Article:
Do America’s poor really foot the bill for credit card rewards?

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The ugly truth behind your fancy rewards credit card: America’s poor foot much of the bill for credit card points, miles, and cash back.” Friends, family members, and readers keep sending me links this article. People seem to want to know my opinion about it.  Okay then, here goes…

After reading the Vox article and (most of) the research paper that the article cites, I’ve developed the following opinion about it: The headline is probably true, but the details are not.  I think too that the article unfairly shames those of us who collect rewards.  If we were to stop collecting rewards, I seriously doubt that America’s poor would be better off in any way.

The basic idea behind the Vox article and the research paper it is based on is that rewards credit cards cost merchants more than basic credit cards or debit cards (true); and that leads merchants to raise prices overall (doubtful); and the rich are more likely to use high yielding rewards credit cards (probably true); and therefore the poor, who pay with cash, debit, or less-rewarding credit cards, pay more as a percentage of each purchase.  In simplified terms, the poor aren’t getting as much of a credit card rebate as the rich because they’re not using the most rewarding cards to make their purchases.  Think of it like this: If a merchant raises prices by 2.5% in order to account for credit card processing fees then those of us who earn 2% back with our credit card pay a net “fee” of around 0.5% (2.5% increased cost – 2% cash back), whereas those with a 1% back card (for example) pay a net “fee” of 1.5%, and those who pay with cash or debit pay the full 2.5% “fee” (which is really the increased price).  I’m simplifying a bit because the research article also tries to account for credit card fees, ATM transaction fees for those who pay cash, and other related factors.  Still, what I described is the gist of the argument.  This is what the Vox author meant with the following quote: “When you pay with a rewards card at the bodega, the guy paying in cash behind you is picking up the tab.”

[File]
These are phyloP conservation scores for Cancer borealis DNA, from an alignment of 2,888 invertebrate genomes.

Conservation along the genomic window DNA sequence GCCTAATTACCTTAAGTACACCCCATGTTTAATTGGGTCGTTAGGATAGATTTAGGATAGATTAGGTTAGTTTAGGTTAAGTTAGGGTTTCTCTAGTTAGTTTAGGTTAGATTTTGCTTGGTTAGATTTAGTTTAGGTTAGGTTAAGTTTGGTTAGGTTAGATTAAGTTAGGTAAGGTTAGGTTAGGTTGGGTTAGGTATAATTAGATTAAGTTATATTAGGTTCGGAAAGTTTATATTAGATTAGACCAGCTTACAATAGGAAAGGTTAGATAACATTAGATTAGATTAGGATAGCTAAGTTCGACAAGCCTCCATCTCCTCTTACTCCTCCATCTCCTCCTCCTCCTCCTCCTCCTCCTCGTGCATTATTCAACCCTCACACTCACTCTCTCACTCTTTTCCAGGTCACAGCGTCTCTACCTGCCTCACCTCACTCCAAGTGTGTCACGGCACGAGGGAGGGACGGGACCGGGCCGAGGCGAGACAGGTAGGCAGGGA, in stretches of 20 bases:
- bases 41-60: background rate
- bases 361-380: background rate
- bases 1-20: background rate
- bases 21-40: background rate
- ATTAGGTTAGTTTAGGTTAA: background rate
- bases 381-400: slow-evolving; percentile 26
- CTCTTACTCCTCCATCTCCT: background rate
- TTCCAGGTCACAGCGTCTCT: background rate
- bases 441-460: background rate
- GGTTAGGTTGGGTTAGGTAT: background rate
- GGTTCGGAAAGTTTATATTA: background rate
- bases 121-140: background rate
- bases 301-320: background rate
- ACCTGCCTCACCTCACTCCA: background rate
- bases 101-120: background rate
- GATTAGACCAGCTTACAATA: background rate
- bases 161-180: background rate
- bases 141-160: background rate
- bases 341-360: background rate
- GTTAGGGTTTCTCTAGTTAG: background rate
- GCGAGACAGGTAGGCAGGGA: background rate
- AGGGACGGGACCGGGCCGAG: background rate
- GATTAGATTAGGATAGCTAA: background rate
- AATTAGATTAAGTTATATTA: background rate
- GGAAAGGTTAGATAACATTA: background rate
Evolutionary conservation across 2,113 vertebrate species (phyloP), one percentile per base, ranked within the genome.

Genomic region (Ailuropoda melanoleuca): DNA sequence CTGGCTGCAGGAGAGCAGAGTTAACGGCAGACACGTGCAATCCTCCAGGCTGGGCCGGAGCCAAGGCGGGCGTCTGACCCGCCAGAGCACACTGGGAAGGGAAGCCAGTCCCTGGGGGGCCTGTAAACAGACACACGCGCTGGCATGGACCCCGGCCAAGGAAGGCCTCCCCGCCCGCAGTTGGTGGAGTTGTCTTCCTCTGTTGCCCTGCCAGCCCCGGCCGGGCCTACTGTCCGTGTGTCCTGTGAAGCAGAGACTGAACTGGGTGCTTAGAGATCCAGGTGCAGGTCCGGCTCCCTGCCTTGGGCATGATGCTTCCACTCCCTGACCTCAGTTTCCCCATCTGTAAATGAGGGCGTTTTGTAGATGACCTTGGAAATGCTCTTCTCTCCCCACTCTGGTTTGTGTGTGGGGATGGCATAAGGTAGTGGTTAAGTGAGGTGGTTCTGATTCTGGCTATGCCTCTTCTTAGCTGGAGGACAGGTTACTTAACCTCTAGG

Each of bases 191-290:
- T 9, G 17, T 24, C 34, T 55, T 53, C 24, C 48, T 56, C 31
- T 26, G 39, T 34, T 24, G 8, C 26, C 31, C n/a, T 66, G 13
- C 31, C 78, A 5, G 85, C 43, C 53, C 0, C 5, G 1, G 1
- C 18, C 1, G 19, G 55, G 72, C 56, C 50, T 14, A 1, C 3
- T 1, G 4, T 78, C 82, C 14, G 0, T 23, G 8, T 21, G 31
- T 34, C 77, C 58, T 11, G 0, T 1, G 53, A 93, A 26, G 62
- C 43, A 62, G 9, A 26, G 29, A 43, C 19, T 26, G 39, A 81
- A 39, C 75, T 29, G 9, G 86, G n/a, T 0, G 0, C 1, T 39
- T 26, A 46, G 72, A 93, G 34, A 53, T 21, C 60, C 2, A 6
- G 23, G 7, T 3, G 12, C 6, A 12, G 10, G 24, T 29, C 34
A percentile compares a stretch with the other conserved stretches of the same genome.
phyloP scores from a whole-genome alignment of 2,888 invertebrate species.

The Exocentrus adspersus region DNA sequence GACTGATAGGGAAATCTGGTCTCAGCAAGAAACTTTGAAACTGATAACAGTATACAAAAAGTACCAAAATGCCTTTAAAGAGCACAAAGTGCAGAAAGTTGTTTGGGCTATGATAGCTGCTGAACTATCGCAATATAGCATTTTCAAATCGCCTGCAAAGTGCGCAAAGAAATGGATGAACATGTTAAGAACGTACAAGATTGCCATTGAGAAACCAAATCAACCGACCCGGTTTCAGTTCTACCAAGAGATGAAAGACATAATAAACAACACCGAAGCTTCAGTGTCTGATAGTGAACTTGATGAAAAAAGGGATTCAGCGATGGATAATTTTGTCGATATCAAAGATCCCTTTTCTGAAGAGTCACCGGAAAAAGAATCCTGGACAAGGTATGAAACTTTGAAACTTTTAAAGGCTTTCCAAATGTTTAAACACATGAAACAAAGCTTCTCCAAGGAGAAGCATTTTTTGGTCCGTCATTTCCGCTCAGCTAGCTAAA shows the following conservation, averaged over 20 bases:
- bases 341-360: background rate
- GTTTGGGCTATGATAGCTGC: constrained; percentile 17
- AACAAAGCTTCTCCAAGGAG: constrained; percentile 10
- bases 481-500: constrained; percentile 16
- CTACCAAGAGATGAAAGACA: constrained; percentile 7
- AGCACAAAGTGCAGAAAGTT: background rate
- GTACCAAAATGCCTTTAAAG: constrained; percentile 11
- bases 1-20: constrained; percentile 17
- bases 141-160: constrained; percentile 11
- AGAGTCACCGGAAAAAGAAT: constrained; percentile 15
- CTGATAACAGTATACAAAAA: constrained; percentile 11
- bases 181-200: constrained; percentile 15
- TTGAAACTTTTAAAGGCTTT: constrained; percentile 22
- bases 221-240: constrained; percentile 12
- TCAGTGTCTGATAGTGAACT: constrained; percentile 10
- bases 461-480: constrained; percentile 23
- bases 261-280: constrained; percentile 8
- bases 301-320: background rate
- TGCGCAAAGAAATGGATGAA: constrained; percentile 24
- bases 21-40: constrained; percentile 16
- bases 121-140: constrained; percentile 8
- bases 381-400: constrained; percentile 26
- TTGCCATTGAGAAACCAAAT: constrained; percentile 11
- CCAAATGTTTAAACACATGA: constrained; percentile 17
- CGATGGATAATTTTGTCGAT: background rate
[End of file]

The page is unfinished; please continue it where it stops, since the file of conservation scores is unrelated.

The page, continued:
Three ways card issuers make money

The Vox article points out that card issuers make money through fees (annual fees, late payment fees, etc.), interest on unpaid balances, and interchange fees:

Credit card issuers — think American Express, Chase, and Citi — make money in three main ways: fees, like annual ones to have the card or penalties on late payments; interest on unpaid credit card bills; and interchange fees, meaning the amount they charge every time you swipe plus a small fixed fee. Generally, issuers charge about 1 to 3 percent of the total transaction amount. These swipe fees can be big moneymakers for some companies: American Express clocked $24 billion in them in 2018 alone.

I have no doubt that the poor pay far more than their fair share towards late payment fees and interest payments.  It’s awful how many people fall into spiraling debt through credit cards and their crazy high fees and interest rates.  Like it or not, that’s why card issuers can afford to tempt us to sign up for new cards with huge welcome bonuses: they know that a percentage of new cardholders will, over time, pay significantly more in fees and interest than the value of the initial signup bonus.  People who pay outsized credit card fees indirectly fund the points & miles that many of us enjoy.  That doesn’t mean that we should stop signing up for these offers, though.  As long as card issuers continue to offer big bonuses, it just makes sense for those who do a good job of managing their credit to take advantage of those offers.  If we were to stop applying for these offers, I don’t believe that would help the poor at all.